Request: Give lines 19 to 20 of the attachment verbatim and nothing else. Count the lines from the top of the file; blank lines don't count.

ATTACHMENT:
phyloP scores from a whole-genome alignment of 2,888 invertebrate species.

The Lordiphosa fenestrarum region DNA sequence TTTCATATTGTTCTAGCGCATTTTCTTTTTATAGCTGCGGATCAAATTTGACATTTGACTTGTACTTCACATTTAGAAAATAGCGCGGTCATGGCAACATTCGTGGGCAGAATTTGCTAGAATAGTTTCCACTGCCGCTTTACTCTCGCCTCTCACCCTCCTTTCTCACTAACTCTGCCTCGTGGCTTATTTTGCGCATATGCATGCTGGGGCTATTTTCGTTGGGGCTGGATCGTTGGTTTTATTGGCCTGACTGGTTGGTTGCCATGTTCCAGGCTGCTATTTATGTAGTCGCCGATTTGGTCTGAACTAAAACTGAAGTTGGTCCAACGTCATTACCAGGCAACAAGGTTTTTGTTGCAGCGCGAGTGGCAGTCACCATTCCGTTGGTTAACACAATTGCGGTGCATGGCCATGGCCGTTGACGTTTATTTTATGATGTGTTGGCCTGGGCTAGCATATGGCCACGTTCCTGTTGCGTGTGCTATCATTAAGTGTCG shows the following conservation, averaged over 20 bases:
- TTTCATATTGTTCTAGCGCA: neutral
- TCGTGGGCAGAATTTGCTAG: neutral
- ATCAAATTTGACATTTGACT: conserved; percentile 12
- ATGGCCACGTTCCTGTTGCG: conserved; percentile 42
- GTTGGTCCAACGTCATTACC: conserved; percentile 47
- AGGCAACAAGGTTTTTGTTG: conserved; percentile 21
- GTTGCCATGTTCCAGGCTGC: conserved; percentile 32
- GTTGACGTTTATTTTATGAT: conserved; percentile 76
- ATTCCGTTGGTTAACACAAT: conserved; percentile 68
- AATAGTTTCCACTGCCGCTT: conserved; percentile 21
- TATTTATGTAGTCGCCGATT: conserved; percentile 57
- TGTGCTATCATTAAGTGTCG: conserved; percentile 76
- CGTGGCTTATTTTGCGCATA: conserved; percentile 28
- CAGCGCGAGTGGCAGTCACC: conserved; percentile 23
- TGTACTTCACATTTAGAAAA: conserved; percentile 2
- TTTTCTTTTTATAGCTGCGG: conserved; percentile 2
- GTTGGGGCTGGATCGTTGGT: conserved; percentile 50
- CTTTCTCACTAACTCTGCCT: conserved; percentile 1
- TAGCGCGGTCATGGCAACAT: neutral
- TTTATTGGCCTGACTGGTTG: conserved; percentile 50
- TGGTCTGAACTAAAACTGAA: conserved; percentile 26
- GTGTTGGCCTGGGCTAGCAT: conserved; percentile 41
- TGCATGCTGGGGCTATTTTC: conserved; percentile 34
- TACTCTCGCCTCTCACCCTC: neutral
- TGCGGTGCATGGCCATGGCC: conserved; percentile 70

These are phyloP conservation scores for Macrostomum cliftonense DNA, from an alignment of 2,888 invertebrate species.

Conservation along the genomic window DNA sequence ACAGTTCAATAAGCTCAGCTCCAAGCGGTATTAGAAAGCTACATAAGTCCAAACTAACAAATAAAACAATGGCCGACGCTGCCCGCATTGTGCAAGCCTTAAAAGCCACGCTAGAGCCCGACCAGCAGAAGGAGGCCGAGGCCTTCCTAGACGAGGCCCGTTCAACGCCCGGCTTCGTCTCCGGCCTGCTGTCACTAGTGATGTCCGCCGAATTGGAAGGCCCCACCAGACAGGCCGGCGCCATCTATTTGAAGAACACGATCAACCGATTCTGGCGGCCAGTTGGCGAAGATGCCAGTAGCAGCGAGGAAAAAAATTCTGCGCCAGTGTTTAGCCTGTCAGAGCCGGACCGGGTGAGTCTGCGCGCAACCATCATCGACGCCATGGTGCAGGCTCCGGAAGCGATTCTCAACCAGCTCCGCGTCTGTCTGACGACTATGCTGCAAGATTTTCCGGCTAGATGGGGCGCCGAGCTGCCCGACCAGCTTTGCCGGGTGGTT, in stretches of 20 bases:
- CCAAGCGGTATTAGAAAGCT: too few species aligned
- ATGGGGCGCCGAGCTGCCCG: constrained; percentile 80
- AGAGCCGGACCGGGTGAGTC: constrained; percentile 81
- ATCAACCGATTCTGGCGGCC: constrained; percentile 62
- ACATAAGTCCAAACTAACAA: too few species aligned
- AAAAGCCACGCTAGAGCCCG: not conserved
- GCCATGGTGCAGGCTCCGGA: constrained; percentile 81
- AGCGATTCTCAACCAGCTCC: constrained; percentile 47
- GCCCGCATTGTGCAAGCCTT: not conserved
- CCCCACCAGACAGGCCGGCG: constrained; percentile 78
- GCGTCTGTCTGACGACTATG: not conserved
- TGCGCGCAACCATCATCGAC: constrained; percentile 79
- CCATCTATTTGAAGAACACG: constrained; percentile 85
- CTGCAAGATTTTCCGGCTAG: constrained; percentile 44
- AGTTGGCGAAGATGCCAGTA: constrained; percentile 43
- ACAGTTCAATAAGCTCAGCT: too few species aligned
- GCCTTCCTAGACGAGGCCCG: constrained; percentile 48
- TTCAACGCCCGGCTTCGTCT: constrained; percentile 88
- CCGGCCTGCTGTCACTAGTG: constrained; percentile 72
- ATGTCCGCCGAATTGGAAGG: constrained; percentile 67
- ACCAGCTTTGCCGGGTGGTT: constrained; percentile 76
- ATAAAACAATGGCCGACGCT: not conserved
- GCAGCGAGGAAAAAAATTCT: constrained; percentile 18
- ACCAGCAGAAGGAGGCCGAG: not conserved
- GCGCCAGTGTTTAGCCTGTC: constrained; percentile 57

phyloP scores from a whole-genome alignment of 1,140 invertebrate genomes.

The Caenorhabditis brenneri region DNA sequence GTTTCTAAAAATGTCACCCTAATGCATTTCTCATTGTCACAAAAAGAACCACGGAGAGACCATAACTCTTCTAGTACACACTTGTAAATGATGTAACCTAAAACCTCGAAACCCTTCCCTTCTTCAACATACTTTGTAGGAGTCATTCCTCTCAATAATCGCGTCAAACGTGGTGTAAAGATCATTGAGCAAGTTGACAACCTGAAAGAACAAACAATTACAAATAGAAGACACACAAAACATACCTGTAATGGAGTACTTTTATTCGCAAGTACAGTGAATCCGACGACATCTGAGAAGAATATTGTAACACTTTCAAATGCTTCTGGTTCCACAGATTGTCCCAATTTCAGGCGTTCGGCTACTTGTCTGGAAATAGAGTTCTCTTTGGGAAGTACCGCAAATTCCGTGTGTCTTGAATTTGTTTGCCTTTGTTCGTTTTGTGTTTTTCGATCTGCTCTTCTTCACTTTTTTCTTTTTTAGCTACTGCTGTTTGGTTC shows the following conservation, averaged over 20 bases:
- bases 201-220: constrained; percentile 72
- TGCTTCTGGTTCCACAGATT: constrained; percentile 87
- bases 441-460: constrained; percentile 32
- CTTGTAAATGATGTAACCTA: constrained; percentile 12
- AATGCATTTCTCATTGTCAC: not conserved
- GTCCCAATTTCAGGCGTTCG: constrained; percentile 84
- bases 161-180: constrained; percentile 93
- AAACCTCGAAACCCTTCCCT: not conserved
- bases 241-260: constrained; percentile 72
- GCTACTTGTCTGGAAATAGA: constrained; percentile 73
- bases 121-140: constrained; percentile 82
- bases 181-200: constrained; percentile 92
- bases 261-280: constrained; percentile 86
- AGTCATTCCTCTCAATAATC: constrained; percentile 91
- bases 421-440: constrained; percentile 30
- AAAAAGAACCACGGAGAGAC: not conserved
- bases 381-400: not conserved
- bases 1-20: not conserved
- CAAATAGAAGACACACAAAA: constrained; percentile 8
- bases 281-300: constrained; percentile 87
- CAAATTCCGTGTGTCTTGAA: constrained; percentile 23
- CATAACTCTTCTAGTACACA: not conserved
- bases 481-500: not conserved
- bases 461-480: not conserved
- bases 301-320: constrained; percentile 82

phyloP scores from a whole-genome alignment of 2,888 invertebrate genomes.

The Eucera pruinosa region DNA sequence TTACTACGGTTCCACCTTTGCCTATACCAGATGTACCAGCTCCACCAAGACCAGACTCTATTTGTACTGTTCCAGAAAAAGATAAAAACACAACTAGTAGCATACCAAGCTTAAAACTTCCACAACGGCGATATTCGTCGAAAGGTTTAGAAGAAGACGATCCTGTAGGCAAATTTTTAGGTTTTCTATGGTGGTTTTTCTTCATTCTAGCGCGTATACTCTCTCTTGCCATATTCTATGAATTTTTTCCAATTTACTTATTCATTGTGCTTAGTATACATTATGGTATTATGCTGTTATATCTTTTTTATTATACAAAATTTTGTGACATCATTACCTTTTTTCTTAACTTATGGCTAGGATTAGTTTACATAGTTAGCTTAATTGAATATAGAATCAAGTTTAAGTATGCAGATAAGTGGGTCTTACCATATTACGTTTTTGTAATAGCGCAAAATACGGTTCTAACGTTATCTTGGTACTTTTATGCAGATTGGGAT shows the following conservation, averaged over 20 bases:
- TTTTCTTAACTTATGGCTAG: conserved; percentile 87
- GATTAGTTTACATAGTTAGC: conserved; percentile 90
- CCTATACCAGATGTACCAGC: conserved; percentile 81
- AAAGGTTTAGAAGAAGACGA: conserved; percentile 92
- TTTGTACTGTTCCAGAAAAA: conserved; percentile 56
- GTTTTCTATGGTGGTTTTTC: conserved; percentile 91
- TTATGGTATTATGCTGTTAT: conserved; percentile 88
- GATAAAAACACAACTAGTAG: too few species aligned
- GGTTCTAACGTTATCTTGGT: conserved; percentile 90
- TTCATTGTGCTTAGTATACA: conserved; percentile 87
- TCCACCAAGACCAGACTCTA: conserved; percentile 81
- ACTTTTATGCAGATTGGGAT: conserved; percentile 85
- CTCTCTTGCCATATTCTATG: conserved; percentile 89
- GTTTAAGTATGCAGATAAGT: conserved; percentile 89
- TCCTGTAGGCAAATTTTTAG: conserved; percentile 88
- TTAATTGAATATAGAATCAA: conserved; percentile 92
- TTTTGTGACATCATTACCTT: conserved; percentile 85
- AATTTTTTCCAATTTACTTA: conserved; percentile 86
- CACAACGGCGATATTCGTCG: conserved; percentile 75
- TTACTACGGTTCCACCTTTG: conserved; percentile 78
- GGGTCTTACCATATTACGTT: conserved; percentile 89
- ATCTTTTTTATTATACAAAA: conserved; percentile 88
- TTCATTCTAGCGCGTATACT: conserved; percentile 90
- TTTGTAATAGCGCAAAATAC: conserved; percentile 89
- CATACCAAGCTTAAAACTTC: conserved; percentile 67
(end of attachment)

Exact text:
- GTTGGGGCTGGATCGTTGGT: conserved; percentile 50
- CTTTCTCACTAACTCTGCCT: conserved; percentile 1